Traceback information is available at run time only for modules that were compiled and linked with the traceback option in effect. The traceback option is in effect by default for both the PLI and LINK commands. You can use the PLI command qualifier /NODEBUG and the LINK command qualifier /NOTRACEBACK to exclude traceback information. However, it is recommended that you exclude traceback information only from thoroughly debugged program modules.
For a complete list of PL/I run-time error messages, see Appendix A.
This chapter is an introduction to using the OpenVMS Debugger with PL/I programs. This chapter provides the following information:
For complete reference information on the OpenVMS Debugger, see the
OpenVMS Debugger Manual. Online HELP is available during debugging sessions.
A debugger is a tool that helps you locate run-time errors quickly. It is used with a program that has already been compiled and linked successfully, but does not run correctly. For example, the output may be obviously wrong, or the program goes into an infinite loop or terminates prematurely. The debugger enables you to observe and manipulate the program's execution interactively so that you can locate the point at which the program stopped working correctly.
The OpenVMS Debugger is a symbolic debugger, which means that you can refer to program locations by the symbols (names) you used for those locations in your program-the names of variables, routines, labels, and so on. You do not need to use virtual addresses to refer to memory locations.
The debugger recognizes the syntax, expressions, data typing, and other constructs of PL/I, as well as other VAX languages including:
If your program is written in more than one language, you can change from one language to another during a debugging session. The current source language determines the format used for entering and displaying data, as well as other features that have language-specific settings (for example, comment characters, operators and operator precedence, and case sensitivity or insensitivity).
By issuing debugger commands at your terminal, you can perform the following operations:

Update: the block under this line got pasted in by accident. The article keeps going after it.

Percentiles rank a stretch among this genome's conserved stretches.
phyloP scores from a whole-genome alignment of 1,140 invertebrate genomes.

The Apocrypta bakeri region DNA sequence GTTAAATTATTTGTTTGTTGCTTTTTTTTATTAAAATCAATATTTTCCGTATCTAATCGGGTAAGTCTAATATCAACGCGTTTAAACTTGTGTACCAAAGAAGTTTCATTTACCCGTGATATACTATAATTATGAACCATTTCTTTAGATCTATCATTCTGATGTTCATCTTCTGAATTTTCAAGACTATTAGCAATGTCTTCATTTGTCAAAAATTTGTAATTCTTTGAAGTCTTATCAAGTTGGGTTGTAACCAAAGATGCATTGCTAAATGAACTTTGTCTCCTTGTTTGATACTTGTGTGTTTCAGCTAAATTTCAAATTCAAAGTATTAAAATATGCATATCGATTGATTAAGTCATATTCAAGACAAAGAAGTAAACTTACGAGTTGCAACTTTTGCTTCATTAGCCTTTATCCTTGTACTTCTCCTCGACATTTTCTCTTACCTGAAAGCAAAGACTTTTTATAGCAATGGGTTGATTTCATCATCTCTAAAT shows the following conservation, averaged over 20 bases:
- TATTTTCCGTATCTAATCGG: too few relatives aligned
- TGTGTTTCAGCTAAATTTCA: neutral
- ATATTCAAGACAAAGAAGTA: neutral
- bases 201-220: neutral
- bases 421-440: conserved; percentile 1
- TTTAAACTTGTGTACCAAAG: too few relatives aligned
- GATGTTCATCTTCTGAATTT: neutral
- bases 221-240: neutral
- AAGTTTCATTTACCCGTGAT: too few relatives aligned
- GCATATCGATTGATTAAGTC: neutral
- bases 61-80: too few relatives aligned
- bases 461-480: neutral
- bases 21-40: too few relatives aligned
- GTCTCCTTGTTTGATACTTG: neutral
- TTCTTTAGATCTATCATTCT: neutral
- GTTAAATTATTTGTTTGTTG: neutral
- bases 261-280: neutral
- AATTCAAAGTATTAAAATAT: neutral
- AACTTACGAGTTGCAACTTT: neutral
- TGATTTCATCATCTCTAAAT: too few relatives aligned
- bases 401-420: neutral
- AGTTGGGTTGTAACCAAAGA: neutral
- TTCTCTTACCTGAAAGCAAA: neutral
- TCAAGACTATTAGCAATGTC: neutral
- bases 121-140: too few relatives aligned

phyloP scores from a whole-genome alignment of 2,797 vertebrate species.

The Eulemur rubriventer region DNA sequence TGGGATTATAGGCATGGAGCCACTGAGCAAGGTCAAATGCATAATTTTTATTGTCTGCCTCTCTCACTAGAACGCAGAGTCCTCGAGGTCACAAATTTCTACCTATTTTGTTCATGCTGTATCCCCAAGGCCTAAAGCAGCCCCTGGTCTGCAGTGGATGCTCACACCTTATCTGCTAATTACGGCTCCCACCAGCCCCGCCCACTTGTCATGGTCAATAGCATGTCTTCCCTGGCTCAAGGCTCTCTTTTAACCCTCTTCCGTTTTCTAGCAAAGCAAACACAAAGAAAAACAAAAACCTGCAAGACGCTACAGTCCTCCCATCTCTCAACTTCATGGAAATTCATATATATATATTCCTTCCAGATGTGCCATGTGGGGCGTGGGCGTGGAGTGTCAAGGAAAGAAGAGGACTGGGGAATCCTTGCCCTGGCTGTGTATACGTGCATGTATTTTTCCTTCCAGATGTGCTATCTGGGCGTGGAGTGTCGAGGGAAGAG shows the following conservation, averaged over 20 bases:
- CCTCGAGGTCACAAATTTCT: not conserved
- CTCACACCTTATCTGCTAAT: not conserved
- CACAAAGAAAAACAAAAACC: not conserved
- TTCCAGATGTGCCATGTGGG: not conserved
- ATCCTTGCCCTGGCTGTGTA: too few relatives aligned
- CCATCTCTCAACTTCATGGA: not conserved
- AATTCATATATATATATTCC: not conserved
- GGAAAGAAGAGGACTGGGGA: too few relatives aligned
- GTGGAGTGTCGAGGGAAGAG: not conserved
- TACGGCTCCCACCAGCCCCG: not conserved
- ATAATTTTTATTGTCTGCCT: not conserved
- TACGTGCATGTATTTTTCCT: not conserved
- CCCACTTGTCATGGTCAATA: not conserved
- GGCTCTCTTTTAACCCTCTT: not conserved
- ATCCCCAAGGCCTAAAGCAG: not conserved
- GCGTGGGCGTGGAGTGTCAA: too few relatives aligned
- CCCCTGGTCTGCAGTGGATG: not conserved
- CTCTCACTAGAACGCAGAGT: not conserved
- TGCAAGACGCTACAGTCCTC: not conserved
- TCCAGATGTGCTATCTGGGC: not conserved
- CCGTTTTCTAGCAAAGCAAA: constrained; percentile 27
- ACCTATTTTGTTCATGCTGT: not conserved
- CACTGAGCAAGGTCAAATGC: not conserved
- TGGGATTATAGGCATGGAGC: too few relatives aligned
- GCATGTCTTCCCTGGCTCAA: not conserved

Such techniques allow you to isolate an error in your code much more quickly than you could without the debugger.
Once you have found the error in the program, you can then edit the
source code and compile, link, and run the corrected version.
3.2 Features of the Debugger
The OpenVMS Debugger provides the following features to help you debug your programs:
This section explains how to use the debugger with PL/I
programs. The section focuses on basic debugger functions, to get you
started quickly. It also provides any debugger information that is
specific to PL/I. For more detailed information that is not
specific to a particular language, see the OpenVMS Debugger Manual.
3.3.1 Compiling and Linking a Program to Prepare for Debugging
Before you can use the debugger, you must compile and link your program as explained in this section. The following example shows how to compile and link a PL/I program (consisting of a single compilation unit named INVENTORY) to prepare for using the debugger.
$ PLI/DEBUG/NOOPTIMIZE INVENTORY $ LINK/DEBUG INVENTORY
The /DEBUG qualifier on the PLI command causes the compiler to write the debug symbol records associated with INVENTORY into the object module, INVENTORY.OBJ. These records allow you to use the names of variables and other symbols declared in INVENTORY in debugger commands. (If your program has several compilation units, you must compile each unit that you want to debug with the /DEBUG qualifier.)